A new Federal Reserve Board report on “peer-to-peer markets” identifies the benefits shared services offer, adding home care, shopping and other activities to the initial lodging and transportation sharing offerings.

“Online P2P platforms have the potential to increase quality of life by reducing transaction costs for many daily activities,” according to the Fed report. “This could be particularly valued by time-constrained households and women, who traditionally undertake many of these activities for their families.”

Other studies reinforce the rapid adoption of shared economy services. CTA’s report Consumer Perceptions and Expectations for the Shared Economy found that 91 percent of adults in major U.S. markets are aware of ridesharing and/or homesharing – an extraordinarily high awareness for relatively young services. CTA’s report identified that consumers recognize major benefits as greater competition, income-earning opportunities and the options to weigh ownership versus access.

Most significantly, 43 percent of respondents who used sharing services perceive them as “a good value for the money” compared to nine percent who believe that “traditional” methods are a good value (32 percent said that “good value” applies equally to both approaches).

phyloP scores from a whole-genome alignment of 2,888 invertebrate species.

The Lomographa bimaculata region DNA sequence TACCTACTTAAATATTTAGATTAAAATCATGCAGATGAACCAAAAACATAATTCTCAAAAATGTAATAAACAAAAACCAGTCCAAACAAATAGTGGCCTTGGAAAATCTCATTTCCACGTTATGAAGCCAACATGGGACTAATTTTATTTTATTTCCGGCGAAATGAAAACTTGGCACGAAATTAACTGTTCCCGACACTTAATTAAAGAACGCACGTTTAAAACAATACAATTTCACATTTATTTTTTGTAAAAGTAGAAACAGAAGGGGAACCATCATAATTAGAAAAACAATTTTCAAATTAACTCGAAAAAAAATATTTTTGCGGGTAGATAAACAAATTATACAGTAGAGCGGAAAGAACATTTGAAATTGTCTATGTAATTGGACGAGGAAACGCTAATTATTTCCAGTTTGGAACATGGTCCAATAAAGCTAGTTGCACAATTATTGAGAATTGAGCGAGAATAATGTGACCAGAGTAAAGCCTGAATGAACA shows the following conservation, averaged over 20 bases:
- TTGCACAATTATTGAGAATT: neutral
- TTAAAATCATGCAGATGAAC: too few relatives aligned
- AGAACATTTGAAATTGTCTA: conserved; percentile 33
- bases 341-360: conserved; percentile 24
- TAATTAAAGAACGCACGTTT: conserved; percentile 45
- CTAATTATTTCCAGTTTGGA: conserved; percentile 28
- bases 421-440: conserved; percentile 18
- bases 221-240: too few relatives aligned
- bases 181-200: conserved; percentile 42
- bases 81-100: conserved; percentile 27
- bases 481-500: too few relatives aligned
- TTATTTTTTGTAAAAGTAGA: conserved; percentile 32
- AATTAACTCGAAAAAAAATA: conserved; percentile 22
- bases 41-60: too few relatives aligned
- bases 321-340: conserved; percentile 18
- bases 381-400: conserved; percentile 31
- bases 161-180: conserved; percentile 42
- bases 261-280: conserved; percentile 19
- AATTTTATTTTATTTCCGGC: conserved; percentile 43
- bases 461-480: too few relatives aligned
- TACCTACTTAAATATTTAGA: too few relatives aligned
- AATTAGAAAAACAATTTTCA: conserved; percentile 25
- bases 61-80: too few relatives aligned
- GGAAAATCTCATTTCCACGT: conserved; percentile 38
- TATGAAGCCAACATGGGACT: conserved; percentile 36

The Pew Research Center has identified a “small but active group of ‘super users’” who are plugged into six to 12 of the evolving on-demand online offerings, including clothing rentals, short-term shared office space, grocery delivery and online purchases of handmade or artisanal products in addition to ride- and homesharing. About seven percent of Americans fall into this “super user” cluster, Pew says.

“Most notably,” the Pew study says, “they run counter to the common assumption that men are always the first to use new technologies.”

“Our survey found that 62 percent of these super users are female,” Pew says. Moreover, Pew found that among the super users, “technological advances of the shared and on-demand economy seem to supplement – rather than replace – sharing behaviors in the traditional, informal sense of the word.”

Beyond Travel: Mom Tech